Case Report
Non-steroidal Anti-inflammatory Drug Induced Duodenal Diaphragm Managed with Endoscopic Dilation
Ankur Gupta1, Devendra Sonkar2, Anju Shukla3
1Department of Gastroenterology, 2Department of Radiology,  3Department of Pathology, Sahara Hospital, Viraj Khand, Lucknow, India. 

Corresponding Author
Dr Ankur Gupta


The adverse effects of non-steroidal anti-inflammatory drugs (NSAIDs) on small bowel are increasingly encountered in gastroenterology practice. Diaphragm disease is a relatively rare condition associated with the prolonged use of NSAIDs. We present a case of duodenal diaphragm disease successfully managed with endoscopic balloon dilation.

Case Report

A 31-year-old female with rheumatoid arthritis (RA), presented with complains of recurrent vomiting for three months, non-responsive to symptomatic treatment. She had been taking NSAIDs for RA for about a decade. She was found to have haemoglobin of 9.6 gm/dl (12-15) with total iron binding capacity (TIBC) 482 microgram/dL (normal: 250-450 microgram/dL), transferrin saturation 10.7% (normal: 13-45%) and albumin 2.43g/dl (normal: 3.5-5.2 g/dL). 
Computed tomography (CT) of abdomen showed a filling defect in the second part of the duodenum (Figure 1) and upper gastrointestinal endoscopy confirmed the presence of a ring like duodenal lesion (Figure 2). There were few other ulcerated circumferential lesions in the duodenum which were non obstructive (Figure 3). Biopsy from the lesion showed architectural distortion, ulcer-associated cell lineage and moderate increase in lymphocytes and plasma cells in the lamina propria (Figure 4). Gastric antral biopsy showed reactive gastropathy. Therefore, it was diagnosed as an NSAID-induced diaphragm lesion. She was managed with discontinuation of NSAIDs and balloon dilation of the diaphragm (Figure 5). She had improvement of symptoms and biochemical parameters and continues to do well at one year follow up.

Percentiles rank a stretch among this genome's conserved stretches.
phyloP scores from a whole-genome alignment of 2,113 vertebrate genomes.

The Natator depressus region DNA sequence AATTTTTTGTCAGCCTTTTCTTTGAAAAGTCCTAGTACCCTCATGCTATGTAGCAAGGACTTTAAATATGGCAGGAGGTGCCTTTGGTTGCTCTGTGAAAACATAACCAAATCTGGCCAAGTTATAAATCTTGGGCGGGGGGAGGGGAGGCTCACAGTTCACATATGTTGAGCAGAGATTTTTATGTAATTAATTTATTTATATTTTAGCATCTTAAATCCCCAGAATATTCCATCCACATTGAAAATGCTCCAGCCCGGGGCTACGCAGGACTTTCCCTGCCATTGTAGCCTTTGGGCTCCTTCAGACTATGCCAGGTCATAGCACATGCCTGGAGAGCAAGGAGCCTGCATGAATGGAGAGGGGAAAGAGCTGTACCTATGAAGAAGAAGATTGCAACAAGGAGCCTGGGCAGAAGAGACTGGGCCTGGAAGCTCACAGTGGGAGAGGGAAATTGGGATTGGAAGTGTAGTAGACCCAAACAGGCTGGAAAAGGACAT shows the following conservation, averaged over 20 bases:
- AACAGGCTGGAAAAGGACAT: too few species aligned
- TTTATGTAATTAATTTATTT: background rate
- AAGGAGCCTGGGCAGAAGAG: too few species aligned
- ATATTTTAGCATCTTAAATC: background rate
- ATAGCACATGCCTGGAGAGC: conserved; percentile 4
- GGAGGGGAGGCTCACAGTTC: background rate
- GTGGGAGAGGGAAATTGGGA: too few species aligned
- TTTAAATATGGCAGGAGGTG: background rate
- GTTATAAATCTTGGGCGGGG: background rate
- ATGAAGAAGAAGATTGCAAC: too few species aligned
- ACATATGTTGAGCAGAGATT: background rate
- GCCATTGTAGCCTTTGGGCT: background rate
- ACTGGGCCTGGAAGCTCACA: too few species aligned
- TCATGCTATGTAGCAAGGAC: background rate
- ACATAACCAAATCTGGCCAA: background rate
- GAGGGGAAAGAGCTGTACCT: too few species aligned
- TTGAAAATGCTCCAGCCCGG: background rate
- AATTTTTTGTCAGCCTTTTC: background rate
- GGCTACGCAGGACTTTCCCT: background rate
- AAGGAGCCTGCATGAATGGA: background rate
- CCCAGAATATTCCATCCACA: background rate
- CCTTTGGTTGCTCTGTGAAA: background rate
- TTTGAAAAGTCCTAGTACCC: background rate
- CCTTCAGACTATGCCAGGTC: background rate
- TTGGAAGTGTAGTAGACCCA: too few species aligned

Apart from affecting the stomach, NSAIDs rarely affect the small bowel as well. An increasing trend of small bowel involvement due to NSAIDs has been noted, which could be attributed to increased use of aspirin and other NSAIDs.1 The NSAID injury to small bowel may manifest with abdominal pain, unexplained anaemia due to ulcers, protein losing enteropathy and diaphragm-like lesions causing obstruction or perforation.2,3 NSAIDs reduce the villous microcirculation by inhibiting cyclooxygenase and tend to solubilize lipids of brush border phospholipids. This results in disruption of intracellular junctions which causes increased permeability, thus facilitating injury to the mucosa by proteolytic enzymes, bile acids and intestinal bacteria. Prostaglandin inhibition may contribute to the injury.4 Diaphragm disease is relatively rare and often presents as a diagnostic challenge.5 Contrast tomography (CT) with oral contrast of the abdomen mostly shows diaphragm lesions as strictures (usually multiple) and bowel wall thickening. Mucosal enhancement and small bowel dilation are relatively rare. Balloon enteroscopy and capsule endoscopy are useful modalities for diagnosis; however, capsule endoscopy in this setting has high rates of retention.6 Histology for diaphragm disease was described by Pertis et al. in ten such cases. Focal injury with chronic inflammatory infiltrate, architectural distortion, and ulcer associated cell lineage (also called as pyloric metaplasia), were common findings.7 Symptomatic diaphragm lesions need intervention,  usually, segmental resection of the involved bowel is done.8 Balloon dilation with enteroscope may obviate the need for surgery.3,9
To conclude, diaphragm disease is a rare cause of bowel obstruction and clinicians must be aware of this entity in patients taking NSAIDs. 

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